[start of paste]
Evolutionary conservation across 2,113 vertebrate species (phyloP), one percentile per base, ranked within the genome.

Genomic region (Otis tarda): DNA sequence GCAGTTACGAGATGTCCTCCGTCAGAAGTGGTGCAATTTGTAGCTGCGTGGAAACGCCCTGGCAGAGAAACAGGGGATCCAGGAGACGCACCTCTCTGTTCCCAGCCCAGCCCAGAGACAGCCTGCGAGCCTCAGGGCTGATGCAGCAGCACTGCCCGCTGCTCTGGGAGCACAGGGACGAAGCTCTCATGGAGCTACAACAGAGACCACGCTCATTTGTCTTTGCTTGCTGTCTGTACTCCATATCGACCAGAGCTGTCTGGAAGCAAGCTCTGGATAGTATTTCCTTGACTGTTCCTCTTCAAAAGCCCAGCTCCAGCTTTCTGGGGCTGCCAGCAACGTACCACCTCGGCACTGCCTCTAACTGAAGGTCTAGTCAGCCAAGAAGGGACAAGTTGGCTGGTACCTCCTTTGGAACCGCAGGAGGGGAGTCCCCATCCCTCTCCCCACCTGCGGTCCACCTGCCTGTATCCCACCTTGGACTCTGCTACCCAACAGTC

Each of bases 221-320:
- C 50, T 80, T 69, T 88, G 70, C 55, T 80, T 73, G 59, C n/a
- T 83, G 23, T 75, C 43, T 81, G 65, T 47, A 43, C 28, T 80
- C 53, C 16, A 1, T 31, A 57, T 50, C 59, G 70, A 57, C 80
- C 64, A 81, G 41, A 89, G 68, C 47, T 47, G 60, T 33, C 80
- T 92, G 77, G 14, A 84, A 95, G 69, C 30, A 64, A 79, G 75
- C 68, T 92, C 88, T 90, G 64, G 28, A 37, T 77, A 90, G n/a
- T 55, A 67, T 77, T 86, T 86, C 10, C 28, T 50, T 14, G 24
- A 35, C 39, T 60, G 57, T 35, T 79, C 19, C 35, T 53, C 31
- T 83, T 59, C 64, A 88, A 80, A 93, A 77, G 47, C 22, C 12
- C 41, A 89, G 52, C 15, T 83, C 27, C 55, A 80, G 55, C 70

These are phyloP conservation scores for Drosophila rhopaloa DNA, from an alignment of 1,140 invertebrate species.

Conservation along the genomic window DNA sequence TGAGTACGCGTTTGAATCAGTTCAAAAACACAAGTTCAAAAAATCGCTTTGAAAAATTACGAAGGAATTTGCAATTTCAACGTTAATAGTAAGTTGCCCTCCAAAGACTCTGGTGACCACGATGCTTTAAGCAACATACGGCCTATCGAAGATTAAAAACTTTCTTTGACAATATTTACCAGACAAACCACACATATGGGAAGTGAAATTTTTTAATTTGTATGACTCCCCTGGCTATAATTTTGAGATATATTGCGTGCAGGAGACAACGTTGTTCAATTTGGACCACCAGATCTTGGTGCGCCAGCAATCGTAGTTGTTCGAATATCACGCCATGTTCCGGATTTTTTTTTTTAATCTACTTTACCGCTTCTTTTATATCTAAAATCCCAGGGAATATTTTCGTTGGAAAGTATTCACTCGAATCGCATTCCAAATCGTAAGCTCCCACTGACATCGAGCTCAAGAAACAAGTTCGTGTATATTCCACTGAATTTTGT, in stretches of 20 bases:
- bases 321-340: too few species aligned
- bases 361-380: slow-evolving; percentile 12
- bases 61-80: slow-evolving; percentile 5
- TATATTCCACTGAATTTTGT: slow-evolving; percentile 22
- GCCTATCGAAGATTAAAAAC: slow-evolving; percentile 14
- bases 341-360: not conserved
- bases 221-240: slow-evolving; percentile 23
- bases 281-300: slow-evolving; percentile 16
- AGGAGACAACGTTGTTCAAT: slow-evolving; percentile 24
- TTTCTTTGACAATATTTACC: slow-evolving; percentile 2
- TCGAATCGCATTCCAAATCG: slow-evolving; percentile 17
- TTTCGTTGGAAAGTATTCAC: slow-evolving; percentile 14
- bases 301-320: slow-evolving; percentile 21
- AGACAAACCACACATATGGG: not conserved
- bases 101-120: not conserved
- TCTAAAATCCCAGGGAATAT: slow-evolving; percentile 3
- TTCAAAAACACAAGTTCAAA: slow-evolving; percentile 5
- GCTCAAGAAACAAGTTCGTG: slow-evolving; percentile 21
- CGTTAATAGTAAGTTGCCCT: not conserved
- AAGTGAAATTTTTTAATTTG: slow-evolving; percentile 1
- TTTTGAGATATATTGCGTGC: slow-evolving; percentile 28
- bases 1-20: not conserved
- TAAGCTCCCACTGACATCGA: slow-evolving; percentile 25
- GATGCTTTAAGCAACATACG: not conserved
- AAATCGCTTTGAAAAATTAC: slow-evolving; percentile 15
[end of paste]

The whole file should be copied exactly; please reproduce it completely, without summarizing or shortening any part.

Evolutionary conservation across 2,113 vertebrate species (phyloP), one percentile per base, ranked within the genome.

Genomic region (Otis tarda): DNA sequence GCAGTTACGAGATGTCCTCCGTCAGAAGTGGTGCAATTTGTAGCTGCGTGGAAACGCCCTGGCAGAGAAACAGGGGATCCAGGAGACGCACCTCTCTGTTCCCAGCCCAGCCCAGAGACAGCCTGCGAGCCTCAGGGCTGATGCAGCAGCACTGCCCGCTGCTCTGGGAGCACAGGGACGAAGCTCTCATGGAGCTACAACAGAGACCACGCTCATTTGTCTTTGCTTGCTGTCTGTACTCCATATCGACCAGAGCTGTCTGGAAGCAAGCTCTGGATAGTATTTCCTTGACTGTTCCTCTTCAAAAGCCCAGCTCCAGCTTTCTGGGGCTGCCAGCAACGTACCACCTCGGCACTGCCTCTAACTGAAGGTCTAGTCAGCCAAGAAGGGACAAGTTGGCTGGTACCTCCTTTGGAACCGCAGGAGGGGAGTCCCCATCCCTCTCCCCACCTGCGGTCCACCTGCCTGTATCCCACCTTGGACTCTGCTACCCAACAGTC

Each of bases 221-320:
- C 50, T 80, T 69, T 88, G 70, C 55, T 80, T 73, G 59, C n/a
- T 83, G 23, T 75, C 43, T 81, G 65, T 47, A 43, C 28, T 80
- C 53, C 16, A 1, T 31, A 57, T 50, C 59, G 70, A 57, C 80
- C 64, A 81, G 41, A 89, G 68, C 47, T 47, G 60, T 33, C 80
- T 92, G 77, G 14, A 84, A 95, G 69, C 30, A 64, A 79, G 75
- C 68, T 92, C 88, T 90, G 64, G 28, A 37, T 77, A 90, G n/a
- T 55, A 67, T 77, T 86, T 86, C 10, C 28, T 50, T 14, G 24
- A 35, C 39, T 60, G 57, T 35, T 79, C 19, C 35, T 53, C 31
- T 83, T 59, C 64, A 88, A 80, A 93, A 77, G 47, C 22, C 12
- C 41, A 89, G 52, C 15, T 83, C 27, C 55, A 80, G 55, C 70

These are phyloP conservation scores for Drosophila rhopaloa DNA, from an alignment of 1,140 invertebrate species.

Conservation along the genomic window DNA sequence TGAGTACGCGTTTGAATCAGTTCAAAAACACAAGTTCAAAAAATCGCTTTGAAAAATTACGAAGGAATTTGCAATTTCAACGTTAATAGTAAGTTGCCCTCCAAAGACTCTGGTGACCACGATGCTTTAAGCAACATACGGCCTATCGAAGATTAAAAACTTTCTTTGACAATATTTACCAGACAAACCACACATATGGGAAGTGAAATTTTTTAATTTGTATGACTCCCCTGGCTATAATTTTGAGATATATTGCGTGCAGGAGACAACGTTGTTCAATTTGGACCACCAGATCTTGGTGCGCCAGCAATCGTAGTTGTTCGAATATCACGCCATGTTCCGGATTTTTTTTTTTAATCTACTTTACCGCTTCTTTTATATCTAAAATCCCAGGGAATATTTTCGTTGGAAAGTATTCACTCGAATCGCATTCCAAATCGTAAGCTCCCACTGACATCGAGCTCAAGAAACAAGTTCGTGTATATTCCACTGAATTTTGT, in stretches of 20 bases:
- bases 321-340: too few species aligned
- bases 361-380: slow-evolving; percentile 12
- bases 61-80: slow-evolving; percentile 5
- TATATTCCACTGAATTTTGT: slow-evolving; percentile 22
- GCCTATCGAAGATTAAAAAC: slow-evolving; percentile 14
- bases 341-360: not conserved
- bases 221-240: slow-evolving; percentile 23
- bases 281-300: slow-evolving; percentile 16
- AGGAGACAACGTTGTTCAAT: slow-evolving; percentile 24
- TTTCTTTGACAATATTTACC: slow-evolving; percentile 2
- TCGAATCGCATTCCAAATCG: slow-evolving; percentile 17
- TTTCGTTGGAAAGTATTCAC: slow-evolving; percentile 14
- bases 301-320: slow-evolving; percentile 21
- AGACAAACCACACATATGGG: not conserved
- bases 101-120: not conserved
- TCTAAAATCCCAGGGAATAT: slow-evolving; percentile 3
- TTCAAAAACACAAGTTCAAA: slow-evolving; percentile 5
- GCTCAAGAAACAAGTTCGTG: slow-evolving; percentile 21
- CGTTAATAGTAAGTTGCCCT: not conserved
- AAGTGAAATTTTTTAATTTG: slow-evolving; percentile 1
- TTTTGAGATATATTGCGTGC: slow-evolving; percentile 28
- bases 1-20: not conserved
- TAAGCTCCCACTGACATCGA: slow-evolving; percentile 25
- GATGCTTTAAGCAACATACG: not conserved
- AAATCGCTTTGAAAAATTAC: slow-evolving; percentile 15